News Worms
News Worms


United States judge sides with 'sanctuary cities' in Trump immigration battle

United States judge sides with 'sanctuary cities' in Trump immigration battle

A federal judge in Chicago issued a nationwide injunction Friday blocking the Trump administration's rule requiring sanctuary cities like NY to comply with immigration authorities or risk losing an annual federal grant dedicated to murdered NYPD Officer Edward Byrne, according to court documents.

"The court finds that the city has established that it would suffer irreparable harm if a preliminary injunction is not entered", USA district judge Harry Leinenweber said in his ruling.

In April, a USA federal judge blocked also Trump's executive order that sought to withhold federal funds from so-called sanctuary cities for immigrants.

Federal judge in Chicago blocks Trump administration...

Trump, however, on 14 September expressed sympathy for those protected by the Deferred Action for Childhood Arrivals (DACA), which offered young illegal immigrants an eventual path to permanent residency and citizenship.

President Trump later announced he was working on an agreement to protect them.

"The harm to the city's relationship with the immigrant community, if it should accede to the conditions, is irreparable", Leinenweber wrote.

Chicago, the nation's third-largest city, stood to lose its Edward Byrne Memorial Justice Assistance Grant - which past year was $2.3 million - for failing to comply with the Justice Department's conditions.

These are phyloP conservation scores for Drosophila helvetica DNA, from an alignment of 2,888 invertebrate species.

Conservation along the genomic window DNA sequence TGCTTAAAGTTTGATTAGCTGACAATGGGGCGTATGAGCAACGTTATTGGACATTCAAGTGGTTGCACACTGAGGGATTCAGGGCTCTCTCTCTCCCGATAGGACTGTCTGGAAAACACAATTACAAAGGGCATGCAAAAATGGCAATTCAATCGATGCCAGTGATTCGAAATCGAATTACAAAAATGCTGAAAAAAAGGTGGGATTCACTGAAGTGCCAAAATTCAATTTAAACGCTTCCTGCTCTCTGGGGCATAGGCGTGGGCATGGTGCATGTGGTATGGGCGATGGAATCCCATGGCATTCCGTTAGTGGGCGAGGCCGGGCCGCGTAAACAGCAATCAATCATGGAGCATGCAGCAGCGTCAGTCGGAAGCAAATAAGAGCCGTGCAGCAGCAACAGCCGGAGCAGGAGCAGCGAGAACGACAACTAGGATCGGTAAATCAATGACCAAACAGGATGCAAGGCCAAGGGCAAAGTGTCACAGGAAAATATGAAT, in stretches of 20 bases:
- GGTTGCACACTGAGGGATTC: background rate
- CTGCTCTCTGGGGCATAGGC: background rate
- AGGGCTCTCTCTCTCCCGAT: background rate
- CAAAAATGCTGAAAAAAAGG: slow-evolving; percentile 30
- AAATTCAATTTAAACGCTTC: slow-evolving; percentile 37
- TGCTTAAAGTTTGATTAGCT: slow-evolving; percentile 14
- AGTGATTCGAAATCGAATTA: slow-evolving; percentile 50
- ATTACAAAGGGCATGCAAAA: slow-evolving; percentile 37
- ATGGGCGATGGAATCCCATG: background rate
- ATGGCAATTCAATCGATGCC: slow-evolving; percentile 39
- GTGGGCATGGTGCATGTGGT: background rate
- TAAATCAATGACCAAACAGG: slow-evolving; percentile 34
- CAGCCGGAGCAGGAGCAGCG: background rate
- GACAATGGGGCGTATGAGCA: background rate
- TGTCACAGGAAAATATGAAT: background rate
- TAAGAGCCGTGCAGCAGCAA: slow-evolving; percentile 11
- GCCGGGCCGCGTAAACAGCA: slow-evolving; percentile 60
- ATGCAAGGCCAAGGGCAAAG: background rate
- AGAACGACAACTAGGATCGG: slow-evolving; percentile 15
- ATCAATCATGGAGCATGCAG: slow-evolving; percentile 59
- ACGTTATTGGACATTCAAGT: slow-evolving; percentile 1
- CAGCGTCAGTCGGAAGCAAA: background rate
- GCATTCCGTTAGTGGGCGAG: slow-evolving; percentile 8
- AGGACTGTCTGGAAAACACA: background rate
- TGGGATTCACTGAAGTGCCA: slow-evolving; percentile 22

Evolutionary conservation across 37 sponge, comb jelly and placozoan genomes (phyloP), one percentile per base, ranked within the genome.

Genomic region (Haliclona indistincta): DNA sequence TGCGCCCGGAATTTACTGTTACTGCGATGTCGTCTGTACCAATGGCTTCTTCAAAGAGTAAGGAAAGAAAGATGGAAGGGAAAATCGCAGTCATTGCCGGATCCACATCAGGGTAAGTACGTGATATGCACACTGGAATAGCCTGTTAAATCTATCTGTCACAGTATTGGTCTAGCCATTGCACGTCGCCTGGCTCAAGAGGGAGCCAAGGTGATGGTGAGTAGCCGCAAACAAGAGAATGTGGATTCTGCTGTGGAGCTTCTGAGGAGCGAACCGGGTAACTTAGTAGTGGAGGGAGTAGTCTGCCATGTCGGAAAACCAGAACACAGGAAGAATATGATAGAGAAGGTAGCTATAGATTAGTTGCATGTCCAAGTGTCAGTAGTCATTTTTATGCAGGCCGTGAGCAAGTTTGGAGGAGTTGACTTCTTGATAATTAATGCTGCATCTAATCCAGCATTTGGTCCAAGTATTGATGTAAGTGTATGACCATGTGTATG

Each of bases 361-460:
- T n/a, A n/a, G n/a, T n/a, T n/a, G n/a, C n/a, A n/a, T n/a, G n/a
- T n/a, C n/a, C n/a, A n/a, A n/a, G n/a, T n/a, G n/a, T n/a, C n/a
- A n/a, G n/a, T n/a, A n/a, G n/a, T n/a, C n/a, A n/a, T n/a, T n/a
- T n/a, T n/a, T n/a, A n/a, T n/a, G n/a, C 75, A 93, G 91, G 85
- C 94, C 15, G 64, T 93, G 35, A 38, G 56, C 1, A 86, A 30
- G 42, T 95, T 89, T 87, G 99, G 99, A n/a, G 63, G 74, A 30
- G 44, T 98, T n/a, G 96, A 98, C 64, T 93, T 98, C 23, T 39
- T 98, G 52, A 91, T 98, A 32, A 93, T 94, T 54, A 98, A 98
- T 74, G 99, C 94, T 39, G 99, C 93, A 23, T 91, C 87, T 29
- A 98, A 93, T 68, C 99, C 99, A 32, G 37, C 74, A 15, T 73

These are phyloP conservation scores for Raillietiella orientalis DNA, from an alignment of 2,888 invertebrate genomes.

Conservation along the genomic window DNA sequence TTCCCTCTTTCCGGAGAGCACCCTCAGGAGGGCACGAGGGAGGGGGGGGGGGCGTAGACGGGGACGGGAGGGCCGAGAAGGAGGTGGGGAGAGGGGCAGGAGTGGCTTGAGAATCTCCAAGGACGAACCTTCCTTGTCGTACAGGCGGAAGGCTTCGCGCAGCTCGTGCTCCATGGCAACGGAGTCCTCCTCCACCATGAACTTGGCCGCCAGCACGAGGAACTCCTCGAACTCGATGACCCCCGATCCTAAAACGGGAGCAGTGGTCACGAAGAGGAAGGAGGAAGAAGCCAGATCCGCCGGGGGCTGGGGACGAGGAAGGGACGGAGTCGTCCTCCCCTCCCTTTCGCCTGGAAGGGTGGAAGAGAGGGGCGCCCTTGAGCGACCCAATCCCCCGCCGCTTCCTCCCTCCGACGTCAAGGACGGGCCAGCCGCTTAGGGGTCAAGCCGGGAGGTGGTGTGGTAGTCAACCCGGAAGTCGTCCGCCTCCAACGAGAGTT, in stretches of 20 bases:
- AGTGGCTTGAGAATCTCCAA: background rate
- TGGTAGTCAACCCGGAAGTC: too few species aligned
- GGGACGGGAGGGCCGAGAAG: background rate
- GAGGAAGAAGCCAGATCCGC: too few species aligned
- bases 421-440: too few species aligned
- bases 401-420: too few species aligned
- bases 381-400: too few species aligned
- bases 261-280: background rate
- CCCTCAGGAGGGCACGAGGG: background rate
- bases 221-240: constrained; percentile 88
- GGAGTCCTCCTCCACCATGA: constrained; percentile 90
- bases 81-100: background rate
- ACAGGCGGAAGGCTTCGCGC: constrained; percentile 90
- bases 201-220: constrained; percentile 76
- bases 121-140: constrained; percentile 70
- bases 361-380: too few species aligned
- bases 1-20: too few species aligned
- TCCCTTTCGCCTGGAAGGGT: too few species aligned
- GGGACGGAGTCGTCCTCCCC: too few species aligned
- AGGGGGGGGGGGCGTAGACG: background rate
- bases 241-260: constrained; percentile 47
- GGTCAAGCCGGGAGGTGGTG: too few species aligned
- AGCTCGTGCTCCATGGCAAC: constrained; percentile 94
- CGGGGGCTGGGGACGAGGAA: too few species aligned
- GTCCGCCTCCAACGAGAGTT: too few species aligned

The city of Chicago sued the Trump administration last month over the DOJ's threat to withhold those grants from sanctuary cities.

Let's be clear what the city of Chicago and other sanctuary cities are fighting so hard for.

Chicago Mayor Rahm Emanuel hailed the decision at a City Hall news conference as "an affirmation of the rule of law".

The rules at issue would have required police to provide the Department of Homeland Security with unlimited access to police stations to interrogate arrested civilians and give the U.S.at least 48 hours' notice before releasing anyone suspected of immigration violations.

Sessions described Chicago's lawsuit in August as "astounding". And it has made a similar argument if the city were to follow the new requirements.

Leinenweber said Chicago had shown a "likelihood of success" in arguing that Sessions exceeded his authority with the new conditions. "Once such trust is lost, it can not be repaired through an award of money damages". Total funding for such grants this year was $383.5 million, according to the Justice Department.

A spokesman for the Department of Justice disagreed.

"No amount of federal taxpayer dollars will help a city that refuses to help its own residents", Sessions said in a statement.

The preliminary injunction applies to more than 400 cities nationwide.

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